So You Don’t Judge Others? I Call Bullsh*t

 

On three separate occasions this week, three different people said to me that they don’t judge others and I had to come right out and call bullshit. They were actually taken aback and I had to reference several instances in which they had done just that, judged others.

So you think you don’t? Let’s see.

  1. Overweight person eating a donut.
  2. Woman wearing revealing clothes.
  3. Person sitting in the corner of a party.
  4. Person that is the life of the party.
  5. Co-worker that never joins the group for lunch.
  6. Person in the grocery store in their sweatpants.
  7. Person who picks up your garbage.
  8. Cab driver with the heavy accent.
  9. Man that had an affair.
  10. Woman with the black eye.
  11. Parent yelling at their kids.
  12. Seemingly able-bodied person who parks in the handicap spot.
  13. Person that is always funny.
  14. Jock or the cheerleader.
  15. The “unpopular” student.
  16. Christian or Atheist.
  17. Conservative or liberal.
  18. Person that posts happy pictures of themselves on FaceBook.
  19. Woman that never married.
  20. Man that never married.

Reading the above list, did you judge or make assumptions about the person mentioned?

I know I do it too but I try to catch myself. I remind myself that I can not possibly know what a person is truly like by evaluating how they dress, what church they belong to, who they vote for or how they act in a social situation.

First impressions are just that, “impressions”. And they can be very, very wrong.

Please remember that as you make your way in the world and flip through your social media feeds. Never judge or assume you know who that person is, feels like or what they have gone through in a split second.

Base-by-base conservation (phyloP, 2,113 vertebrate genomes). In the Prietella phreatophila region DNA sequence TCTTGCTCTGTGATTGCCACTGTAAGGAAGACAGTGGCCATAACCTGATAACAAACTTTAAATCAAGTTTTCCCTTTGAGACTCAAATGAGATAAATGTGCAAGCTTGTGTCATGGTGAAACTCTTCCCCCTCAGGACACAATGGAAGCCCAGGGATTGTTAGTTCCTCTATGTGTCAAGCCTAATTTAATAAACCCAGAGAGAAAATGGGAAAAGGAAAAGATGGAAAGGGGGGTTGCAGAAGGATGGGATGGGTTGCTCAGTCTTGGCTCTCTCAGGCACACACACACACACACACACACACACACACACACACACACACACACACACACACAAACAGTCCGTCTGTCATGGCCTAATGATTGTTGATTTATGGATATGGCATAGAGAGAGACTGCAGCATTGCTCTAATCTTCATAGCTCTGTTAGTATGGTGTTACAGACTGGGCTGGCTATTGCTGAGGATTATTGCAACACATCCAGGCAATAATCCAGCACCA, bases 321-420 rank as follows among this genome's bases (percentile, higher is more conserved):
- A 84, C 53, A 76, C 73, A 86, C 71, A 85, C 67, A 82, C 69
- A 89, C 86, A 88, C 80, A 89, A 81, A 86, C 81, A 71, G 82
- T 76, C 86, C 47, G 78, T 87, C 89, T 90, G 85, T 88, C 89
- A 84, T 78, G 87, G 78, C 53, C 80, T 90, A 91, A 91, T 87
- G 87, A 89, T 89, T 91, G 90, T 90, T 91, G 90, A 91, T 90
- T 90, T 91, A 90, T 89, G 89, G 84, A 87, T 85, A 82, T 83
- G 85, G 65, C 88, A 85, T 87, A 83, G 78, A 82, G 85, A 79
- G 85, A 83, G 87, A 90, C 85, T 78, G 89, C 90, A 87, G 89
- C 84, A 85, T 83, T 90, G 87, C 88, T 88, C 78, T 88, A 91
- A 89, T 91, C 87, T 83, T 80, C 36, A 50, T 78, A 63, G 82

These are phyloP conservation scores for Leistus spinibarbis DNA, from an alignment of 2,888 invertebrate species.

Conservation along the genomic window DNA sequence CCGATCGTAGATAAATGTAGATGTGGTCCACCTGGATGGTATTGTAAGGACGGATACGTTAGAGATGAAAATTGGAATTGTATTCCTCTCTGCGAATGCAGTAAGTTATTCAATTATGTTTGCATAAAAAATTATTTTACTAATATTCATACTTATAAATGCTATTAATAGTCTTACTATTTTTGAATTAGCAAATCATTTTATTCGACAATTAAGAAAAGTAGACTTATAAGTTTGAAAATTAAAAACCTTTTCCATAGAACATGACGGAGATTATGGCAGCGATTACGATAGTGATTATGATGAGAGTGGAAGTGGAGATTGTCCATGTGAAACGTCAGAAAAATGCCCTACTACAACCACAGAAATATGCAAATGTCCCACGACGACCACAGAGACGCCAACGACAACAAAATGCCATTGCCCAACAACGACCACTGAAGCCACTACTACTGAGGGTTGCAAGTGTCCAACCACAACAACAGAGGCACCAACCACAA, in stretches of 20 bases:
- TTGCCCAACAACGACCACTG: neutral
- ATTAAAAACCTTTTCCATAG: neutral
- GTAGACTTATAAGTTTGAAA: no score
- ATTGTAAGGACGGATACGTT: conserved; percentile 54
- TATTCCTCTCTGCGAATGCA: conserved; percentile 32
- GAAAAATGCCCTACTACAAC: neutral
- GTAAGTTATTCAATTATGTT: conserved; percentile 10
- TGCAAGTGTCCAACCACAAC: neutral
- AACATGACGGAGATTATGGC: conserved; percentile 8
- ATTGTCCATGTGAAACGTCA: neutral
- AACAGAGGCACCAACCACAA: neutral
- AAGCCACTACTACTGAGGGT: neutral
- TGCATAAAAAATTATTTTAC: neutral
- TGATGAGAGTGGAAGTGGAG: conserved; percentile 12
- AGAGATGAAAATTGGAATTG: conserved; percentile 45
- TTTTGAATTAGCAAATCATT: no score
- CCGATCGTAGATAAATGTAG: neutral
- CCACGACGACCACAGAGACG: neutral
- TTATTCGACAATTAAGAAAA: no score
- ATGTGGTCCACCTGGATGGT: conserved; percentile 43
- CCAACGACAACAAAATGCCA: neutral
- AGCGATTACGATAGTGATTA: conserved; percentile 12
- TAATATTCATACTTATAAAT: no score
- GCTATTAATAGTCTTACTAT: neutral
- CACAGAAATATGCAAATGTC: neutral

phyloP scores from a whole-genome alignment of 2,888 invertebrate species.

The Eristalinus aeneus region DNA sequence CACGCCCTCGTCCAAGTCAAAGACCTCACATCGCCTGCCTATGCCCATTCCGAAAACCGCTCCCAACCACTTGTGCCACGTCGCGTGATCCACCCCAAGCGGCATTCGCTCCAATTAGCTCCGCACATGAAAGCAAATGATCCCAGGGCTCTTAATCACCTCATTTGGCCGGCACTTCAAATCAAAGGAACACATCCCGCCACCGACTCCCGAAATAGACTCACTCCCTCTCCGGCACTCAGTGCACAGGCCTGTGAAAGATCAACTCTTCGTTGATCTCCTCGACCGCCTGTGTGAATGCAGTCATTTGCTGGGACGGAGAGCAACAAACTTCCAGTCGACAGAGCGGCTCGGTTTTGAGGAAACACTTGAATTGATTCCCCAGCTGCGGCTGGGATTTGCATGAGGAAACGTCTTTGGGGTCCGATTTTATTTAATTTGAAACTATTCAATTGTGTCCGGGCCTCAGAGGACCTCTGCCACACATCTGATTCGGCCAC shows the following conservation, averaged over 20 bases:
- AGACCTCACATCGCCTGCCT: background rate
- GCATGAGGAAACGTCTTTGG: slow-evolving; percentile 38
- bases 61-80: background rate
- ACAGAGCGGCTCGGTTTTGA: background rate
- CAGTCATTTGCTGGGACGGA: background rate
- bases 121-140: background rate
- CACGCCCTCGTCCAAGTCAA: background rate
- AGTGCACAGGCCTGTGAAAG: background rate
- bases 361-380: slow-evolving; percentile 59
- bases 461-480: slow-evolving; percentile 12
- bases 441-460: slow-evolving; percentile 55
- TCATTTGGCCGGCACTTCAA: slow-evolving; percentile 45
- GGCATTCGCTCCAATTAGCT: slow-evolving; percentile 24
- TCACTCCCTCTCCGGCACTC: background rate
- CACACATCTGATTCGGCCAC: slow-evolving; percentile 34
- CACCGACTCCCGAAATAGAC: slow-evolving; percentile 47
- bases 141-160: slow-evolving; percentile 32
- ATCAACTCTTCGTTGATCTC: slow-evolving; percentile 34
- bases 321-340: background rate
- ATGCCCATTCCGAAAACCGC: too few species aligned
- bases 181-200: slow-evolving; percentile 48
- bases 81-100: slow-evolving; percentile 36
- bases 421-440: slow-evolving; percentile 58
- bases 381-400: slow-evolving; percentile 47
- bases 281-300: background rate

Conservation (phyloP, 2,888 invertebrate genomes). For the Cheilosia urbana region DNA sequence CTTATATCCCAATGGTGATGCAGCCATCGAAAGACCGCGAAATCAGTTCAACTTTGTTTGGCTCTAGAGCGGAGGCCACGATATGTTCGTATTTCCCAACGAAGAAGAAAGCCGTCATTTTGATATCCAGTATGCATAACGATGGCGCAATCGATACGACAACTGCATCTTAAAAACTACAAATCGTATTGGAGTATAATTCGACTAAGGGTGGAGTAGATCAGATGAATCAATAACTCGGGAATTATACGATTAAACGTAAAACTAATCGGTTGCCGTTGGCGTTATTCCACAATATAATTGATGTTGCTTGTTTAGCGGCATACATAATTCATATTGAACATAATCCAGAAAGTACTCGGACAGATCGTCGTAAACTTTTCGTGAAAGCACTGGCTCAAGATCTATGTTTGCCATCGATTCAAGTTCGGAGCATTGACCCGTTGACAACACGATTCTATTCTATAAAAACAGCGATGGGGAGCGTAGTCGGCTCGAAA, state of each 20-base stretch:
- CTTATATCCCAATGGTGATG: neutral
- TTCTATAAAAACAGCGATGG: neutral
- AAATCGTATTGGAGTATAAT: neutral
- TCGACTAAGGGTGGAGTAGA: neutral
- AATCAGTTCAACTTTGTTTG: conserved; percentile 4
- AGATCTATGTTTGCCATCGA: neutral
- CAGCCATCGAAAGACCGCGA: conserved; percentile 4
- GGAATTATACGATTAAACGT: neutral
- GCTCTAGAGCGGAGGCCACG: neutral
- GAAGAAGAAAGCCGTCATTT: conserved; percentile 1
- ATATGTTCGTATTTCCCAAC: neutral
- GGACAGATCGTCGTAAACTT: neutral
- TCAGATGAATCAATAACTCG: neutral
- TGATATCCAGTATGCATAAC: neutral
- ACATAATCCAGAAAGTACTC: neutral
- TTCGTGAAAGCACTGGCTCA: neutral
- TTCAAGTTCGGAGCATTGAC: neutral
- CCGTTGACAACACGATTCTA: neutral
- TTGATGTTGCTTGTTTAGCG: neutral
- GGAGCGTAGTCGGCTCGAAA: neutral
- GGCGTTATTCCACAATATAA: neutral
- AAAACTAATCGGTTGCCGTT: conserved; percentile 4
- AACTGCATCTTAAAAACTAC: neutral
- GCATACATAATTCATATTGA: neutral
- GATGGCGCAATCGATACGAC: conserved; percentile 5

You don’t like to be judged and put in a box, so don’t do it to others.

I hear people exclaim all the time that they don't judge others. I call bullsh*t. Let's see if you pass my test.
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8 thoughts on “So You Don’t Judge Others? I Call Bullsh*t

  1. I’ve read some studies out of Stanford that it is an automatic subconscious response to judge others and some allege this response has been linked to our DNA and our very survival. It seems when we were running around hunting food before the invention of cities and agriculture, survival meant there wasn’t time to get to know someone before you decided if they were someone who might be a threat of some kind.

    Here’s one of those studies from Stanford:

    https://alumni.stanford.edu/get/page/magazine/article/?article_id=80755

    And then there’s this one out of Harvard:

    “In the Stone Age, such capabilities were not limited to the natural environment. To prosper in the clan, human beings had to become expert at making judicious alliances. They had to know whom to share food with, for instance—someone who would return the favor when the time came. They had to know what untrustworthy individuals generally looked like, too, because it would be foolish to deal with them. Thus, human beings became hardwired to stereotype people based on very small pieces of evidence, mainly their looks and a few readily apparent behaviors.”

    https://hbr.org/1998/07/how-hardwired-is-human-behavior

    Like

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